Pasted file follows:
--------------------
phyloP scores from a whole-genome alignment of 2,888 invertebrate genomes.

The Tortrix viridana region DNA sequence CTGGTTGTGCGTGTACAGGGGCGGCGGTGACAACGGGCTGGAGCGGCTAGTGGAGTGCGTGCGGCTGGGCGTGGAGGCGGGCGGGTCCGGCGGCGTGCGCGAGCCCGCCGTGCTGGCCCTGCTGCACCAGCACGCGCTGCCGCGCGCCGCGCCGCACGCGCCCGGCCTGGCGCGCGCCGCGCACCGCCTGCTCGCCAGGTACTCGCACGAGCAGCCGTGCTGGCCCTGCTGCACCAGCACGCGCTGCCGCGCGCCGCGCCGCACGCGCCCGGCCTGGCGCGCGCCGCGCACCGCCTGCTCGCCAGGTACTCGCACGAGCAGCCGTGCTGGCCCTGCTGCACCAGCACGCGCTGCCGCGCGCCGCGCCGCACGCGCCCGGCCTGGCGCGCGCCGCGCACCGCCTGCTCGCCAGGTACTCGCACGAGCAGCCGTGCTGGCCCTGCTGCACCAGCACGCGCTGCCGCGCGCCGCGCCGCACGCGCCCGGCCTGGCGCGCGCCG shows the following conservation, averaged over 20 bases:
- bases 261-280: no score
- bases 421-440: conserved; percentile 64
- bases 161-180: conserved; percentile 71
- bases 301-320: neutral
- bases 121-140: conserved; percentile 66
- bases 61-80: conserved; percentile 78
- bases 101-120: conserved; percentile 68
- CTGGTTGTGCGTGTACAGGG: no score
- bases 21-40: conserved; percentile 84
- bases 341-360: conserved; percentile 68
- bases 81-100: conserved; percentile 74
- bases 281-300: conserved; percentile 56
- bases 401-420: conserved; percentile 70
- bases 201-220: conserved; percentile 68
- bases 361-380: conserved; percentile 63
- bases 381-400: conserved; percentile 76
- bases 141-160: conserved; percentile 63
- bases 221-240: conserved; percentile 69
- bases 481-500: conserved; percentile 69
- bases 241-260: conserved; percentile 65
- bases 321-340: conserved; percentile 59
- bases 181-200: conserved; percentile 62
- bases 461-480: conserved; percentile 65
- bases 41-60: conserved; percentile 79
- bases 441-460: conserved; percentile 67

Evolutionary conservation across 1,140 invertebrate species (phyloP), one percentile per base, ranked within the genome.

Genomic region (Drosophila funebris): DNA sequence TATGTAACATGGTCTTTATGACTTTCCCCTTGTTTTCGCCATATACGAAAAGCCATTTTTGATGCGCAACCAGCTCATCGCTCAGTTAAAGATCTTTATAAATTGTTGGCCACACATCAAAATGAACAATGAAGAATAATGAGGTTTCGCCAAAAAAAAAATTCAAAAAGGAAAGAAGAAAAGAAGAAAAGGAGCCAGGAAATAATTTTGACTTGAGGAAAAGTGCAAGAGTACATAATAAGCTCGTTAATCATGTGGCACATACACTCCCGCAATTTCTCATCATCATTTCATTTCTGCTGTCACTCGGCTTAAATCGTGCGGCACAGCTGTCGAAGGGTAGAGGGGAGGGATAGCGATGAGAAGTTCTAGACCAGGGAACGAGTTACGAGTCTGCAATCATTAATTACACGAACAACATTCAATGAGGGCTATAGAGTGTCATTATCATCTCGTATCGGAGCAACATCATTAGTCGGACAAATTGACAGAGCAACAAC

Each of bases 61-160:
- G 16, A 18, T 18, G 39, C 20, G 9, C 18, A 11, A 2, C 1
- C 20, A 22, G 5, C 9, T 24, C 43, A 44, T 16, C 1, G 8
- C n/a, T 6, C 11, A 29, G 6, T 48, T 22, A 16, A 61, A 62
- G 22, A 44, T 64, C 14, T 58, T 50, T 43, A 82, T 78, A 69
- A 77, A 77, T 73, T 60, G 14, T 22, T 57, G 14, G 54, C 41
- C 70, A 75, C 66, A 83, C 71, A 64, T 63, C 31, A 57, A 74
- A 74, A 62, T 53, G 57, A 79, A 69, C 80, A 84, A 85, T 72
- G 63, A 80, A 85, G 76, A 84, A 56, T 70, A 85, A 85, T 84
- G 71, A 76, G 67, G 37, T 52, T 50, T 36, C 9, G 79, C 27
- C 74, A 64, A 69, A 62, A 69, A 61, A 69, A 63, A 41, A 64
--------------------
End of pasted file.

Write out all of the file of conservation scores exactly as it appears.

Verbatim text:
phyloP scores from a whole-genome alignment of 2,888 invertebrate genomes.

The Tortrix viridana region DNA sequence CTGGTTGTGCGTGTACAGGGGCGGCGGTGACAACGGGCTGGAGCGGCTAGTGGAGTGCGTGCGGCTGGGCGTGGAGGCGGGCGGGTCCGGCGGCGTGCGCGAGCCCGCCGTGCTGGCCCTGCTGCACCAGCACGCGCTGCCGCGCGCCGCGCCGCACGCGCCCGGCCTGGCGCGCGCCGCGCACCGCCTGCTCGCCAGGTACTCGCACGAGCAGCCGTGCTGGCCCTGCTGCACCAGCACGCGCTGCCGCGCGCCGCGCCGCACGCGCCCGGCCTGGCGCGCGCCGCGCACCGCCTGCTCGCCAGGTACTCGCACGAGCAGCCGTGCTGGCCCTGCTGCACCAGCACGCGCTGCCGCGCGCCGCGCCGCACGCGCCCGGCCTGGCGCGCGCCGCGCACCGCCTGCTCGCCAGGTACTCGCACGAGCAGCCGTGCTGGCCCTGCTGCACCAGCACGCGCTGCCGCGCGCCGCGCCGCACGCGCCCGGCCTGGCGCGCGCCG shows the following conservation, averaged over 20 bases:
- bases 261-280: no score
- bases 421-440: conserved; percentile 64
- bases 161-180: conserved; percentile 71
- bases 301-320: neutral
- bases 121-140: conserved; percentile 66
- bases 61-80: conserved; percentile 78
- bases 101-120: conserved; percentile 68
- CTGGTTGTGCGTGTACAGGG: no score
- bases 21-40: conserved; percentile 84
- bases 341-360: conserved; percentile 68
- bases 81-100: conserved; percentile 74
- bases 281-300: conserved; percentile 56
- bases 401-420: conserved; percentile 70
- bases 201-220: conserved; percentile 68
- bases 361-380: conserved; percentile 63
- bases 381-400: conserved; percentile 76
- bases 141-160: conserved; percentile 63
- bases 221-240: conserved; percentile 69
- bases 481-500: conserved; percentile 69
- bases 241-260: conserved; percentile 65
- bases 321-340: conserved; percentile 59
- bases 181-200: conserved; percentile 62
- bases 461-480: conserved; percentile 65
- bases 41-60: conserved; percentile 79
- bases 441-460: conserved; percentile 67

Evolutionary conservation across 1,140 invertebrate species (phyloP), one percentile per base, ranked within the genome.

Genomic region (Drosophila funebris): DNA sequence TATGTAACATGGTCTTTATGACTTTCCCCTTGTTTTCGCCATATACGAAAAGCCATTTTTGATGCGCAACCAGCTCATCGCTCAGTTAAAGATCTTTATAAATTGTTGGCCACACATCAAAATGAACAATGAAGAATAATGAGGTTTCGCCAAAAAAAAAATTCAAAAAGGAAAGAAGAAAAGAAGAAAAGGAGCCAGGAAATAATTTTGACTTGAGGAAAAGTGCAAGAGTACATAATAAGCTCGTTAATCATGTGGCACATACACTCCCGCAATTTCTCATCATCATTTCATTTCTGCTGTCACTCGGCTTAAATCGTGCGGCACAGCTGTCGAAGGGTAGAGGGGAGGGATAGCGATGAGAAGTTCTAGACCAGGGAACGAGTTACGAGTCTGCAATCATTAATTACACGAACAACATTCAATGAGGGCTATAGAGTGTCATTATCATCTCGTATCGGAGCAACATCATTAGTCGGACAAATTGACAGAGCAACAAC

Each of bases 61-160:
- G 16, A 18, T 18, G 39, C 20, G 9, C 18, A 11, A 2, C 1
- C 20, A 22, G 5, C 9, T 24, C 43, A 44, T 16, C 1, G 8
- C n/a, T 6, C 11, A 29, G 6, T 48, T 22, A 16, A 61, A 62
- G 22, A 44, T 64, C 14, T 58, T 50, T 43, A 82, T 78, A 69
- A 77, A 77, T 73, T 60, G 14, T 22, T 57, G 14, G 54, C 41
- C 70, A 75, C 66, A 83, C 71, A 64, T 63, C 31, A 57, A 74
- A 74, A 62, T 53, G 57, A 79, A 69, C 80, A 84, A 85, T 72
- G 63, A 80, A 85, G 76, A 84, A 56, T 70, A 85, A 85, T 84
- G 71, A 76, G 67, G 37, T 52, T 50, T 36, C 9, G 79, C 27
- C 74, A 64, A 69, A 62, A 69, A 61, A 69, A 63, A 41, A 64